Nice carving, rolling the ankles and I don't see much of an issue with the arms. I think that this is not a good video for what may needs to be worked on. Perhaps a lateral view may better show a collapsing at the waist as compensation for a lack of forward ankle flexion in order to pressure the front of the ski? Is it possible you may also want to better align the shins in reference to a slight A framing possibly happening? While I understand that you are analyzing your free skiing for the purpose of racing as do many, in the larger scheme of things, unless one is a racer within the realm of promise, looking at your racing as a conduit for improving your free skiing may be a much more rewarding avenue. Let's face it: 99.9% of skiers will never become great racers while many more will have a chance at becoming great free skiers. Many skiers who's gate training surpasses their free skiing ability develop compensatory habits that can be difficult to overcome. If it happens too extensively during one's youth, they will reach a technical plateau rarely recovered from. At the end of the day, a better free skier makes a better racer rather than the other way around.

post #12 of 17

I like a lot of what I see.  Need to see you ski personally to offer more valid comments however I will add...  I always ask skiers who can do what you do... How do you tighten the radii of the turns you are making and part of the answer is to keep shortening and tipping the inside leg.  The inside leg will be more capable of tipping if the inside foot is pulled back or held back throughout the turn.  So do not just lean on the side cut of the ski but keep tipping and shortening the inside leg.  Hold the counter through the end of the turn.  Do not back off the counter balancing and counter acting as the forces build.  YM

post #13 of 17

Very nice carving. Sure you might benefit from proper alignment, who wouldnt, but its foremost a question of technique and milidge. I really like what I see. Some have commented that you are too much forward. I dont think so. This is how racers ski. They are much more forward oriented than people think. Especially in GS. Especially jr racers. So I dont see a problem with that. The alignment issue people are addressing is your tendency to A-frame. To rid it a good drill to practice is to ski without ski poles and use your inside hand to press your inside knee towards the outside. Thats right, the outside. Usually you see people doing the drill the opposite way, pressing the inside knee towards the inside. IMO pressing the knee towards the outside is better because it teaches your muscles to press your knee towards the inside of the turn. If you press it towards the inside your muscles will work in the opposite direction and you will end up with an even more persistant A-frame.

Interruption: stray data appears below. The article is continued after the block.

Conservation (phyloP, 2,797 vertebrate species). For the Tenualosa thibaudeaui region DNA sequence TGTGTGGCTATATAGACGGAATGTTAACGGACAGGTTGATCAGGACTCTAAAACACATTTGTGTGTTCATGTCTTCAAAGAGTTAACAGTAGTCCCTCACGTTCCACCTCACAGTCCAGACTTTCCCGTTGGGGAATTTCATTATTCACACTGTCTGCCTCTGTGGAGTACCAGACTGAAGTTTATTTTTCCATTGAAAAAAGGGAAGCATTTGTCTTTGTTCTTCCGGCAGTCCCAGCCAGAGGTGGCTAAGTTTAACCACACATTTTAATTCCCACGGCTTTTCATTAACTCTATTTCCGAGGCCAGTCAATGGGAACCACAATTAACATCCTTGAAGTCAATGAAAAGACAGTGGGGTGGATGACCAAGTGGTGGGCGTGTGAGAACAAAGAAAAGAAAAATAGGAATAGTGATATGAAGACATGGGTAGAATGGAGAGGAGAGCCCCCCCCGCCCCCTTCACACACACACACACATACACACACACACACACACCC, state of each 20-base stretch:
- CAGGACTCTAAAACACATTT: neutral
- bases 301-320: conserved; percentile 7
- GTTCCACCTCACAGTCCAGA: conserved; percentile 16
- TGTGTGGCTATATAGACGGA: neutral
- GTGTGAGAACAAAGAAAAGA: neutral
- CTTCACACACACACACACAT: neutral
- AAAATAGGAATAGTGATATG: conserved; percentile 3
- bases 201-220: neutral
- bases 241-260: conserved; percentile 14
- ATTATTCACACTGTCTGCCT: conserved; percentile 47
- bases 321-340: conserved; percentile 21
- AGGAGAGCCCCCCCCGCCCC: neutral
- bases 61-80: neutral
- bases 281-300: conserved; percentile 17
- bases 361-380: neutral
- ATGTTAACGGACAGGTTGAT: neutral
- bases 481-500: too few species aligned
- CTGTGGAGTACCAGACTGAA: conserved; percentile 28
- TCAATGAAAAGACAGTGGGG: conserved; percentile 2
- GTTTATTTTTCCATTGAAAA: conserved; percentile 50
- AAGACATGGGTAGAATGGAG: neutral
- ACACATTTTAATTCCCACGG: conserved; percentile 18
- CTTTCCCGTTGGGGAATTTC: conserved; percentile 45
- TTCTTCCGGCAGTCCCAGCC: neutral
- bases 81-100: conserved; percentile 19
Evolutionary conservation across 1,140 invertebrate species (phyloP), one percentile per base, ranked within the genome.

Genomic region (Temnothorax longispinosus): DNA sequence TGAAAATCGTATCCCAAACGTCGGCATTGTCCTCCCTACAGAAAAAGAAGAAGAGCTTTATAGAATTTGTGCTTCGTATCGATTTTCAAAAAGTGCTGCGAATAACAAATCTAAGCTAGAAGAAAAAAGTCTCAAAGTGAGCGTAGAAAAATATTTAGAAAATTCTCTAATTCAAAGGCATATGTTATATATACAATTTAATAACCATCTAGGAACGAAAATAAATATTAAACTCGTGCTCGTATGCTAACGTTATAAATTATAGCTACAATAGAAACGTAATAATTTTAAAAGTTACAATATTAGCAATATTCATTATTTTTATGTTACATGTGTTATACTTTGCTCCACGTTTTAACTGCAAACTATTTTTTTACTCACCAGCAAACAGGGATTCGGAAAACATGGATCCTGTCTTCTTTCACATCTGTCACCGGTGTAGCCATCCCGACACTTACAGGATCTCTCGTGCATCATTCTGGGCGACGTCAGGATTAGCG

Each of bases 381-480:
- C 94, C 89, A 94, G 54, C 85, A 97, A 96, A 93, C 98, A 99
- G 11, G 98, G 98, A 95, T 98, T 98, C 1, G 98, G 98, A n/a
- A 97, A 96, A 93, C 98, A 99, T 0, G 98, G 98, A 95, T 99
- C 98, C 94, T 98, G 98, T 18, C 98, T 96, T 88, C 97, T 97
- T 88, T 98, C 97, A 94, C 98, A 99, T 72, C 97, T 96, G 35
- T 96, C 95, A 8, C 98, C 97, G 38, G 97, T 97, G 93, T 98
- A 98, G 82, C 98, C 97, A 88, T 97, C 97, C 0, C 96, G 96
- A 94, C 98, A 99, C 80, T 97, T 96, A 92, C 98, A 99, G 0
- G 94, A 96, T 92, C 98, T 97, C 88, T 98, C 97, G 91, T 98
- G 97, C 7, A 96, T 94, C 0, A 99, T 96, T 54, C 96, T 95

post #14 of 17

I like a lot of what I see.  Not must to pick on.  Others have commented on crouching, folding, etc.  I'm seeing these as symptoms of something else: Your fore/aft "balance point" over the skis.  I think it is too far back, but just by a bit.  I'm seeing this not only in your body position, but in how your skis are reacting to input. If you can somehow find a spot to balance on just slightly ahead of where you are now I think it will correct all the issues.  I believe that your upper body will be able to be more erect, your lower body will be able to create more angles, and as your skis function better as you can trust your skis to get further away from your body laterally. 

 

What I've been working on is to focus on trying to keep a small amount pressure continuously on a very small spot on my skis about 2" ahead of my toe pieces. I think this has really helps my skiing in many ways. It is a very small nuance, but I think might have a significant influence over many aspects of your skiing.  Obviously you will have to find your own "sweet spot", but I believe it is further forward than the spot you're balancing on currently.  Just my opinion. 

post #15 of 17
Agree. Exaggerate your fore/aft pressure with your ankle flex not your upper body. This will help you find that sweet spot vind is talking about. Folding restricts your lower body movements. It's like running. Some forward upper body is needed. Too much and well you can't run as fast.
post #16 of 17
Quote:
Originally Posted by Gladeskier231 View Post

Do you have any drills I might look into to help me initiate my turns more aggressively?
Whitepass turns
post #17 of 17
IMO-you're rushing for a "final form" rather then taking a little longer to get to max angulation. It's the old "light switch" vs "dimmer switch" analogy.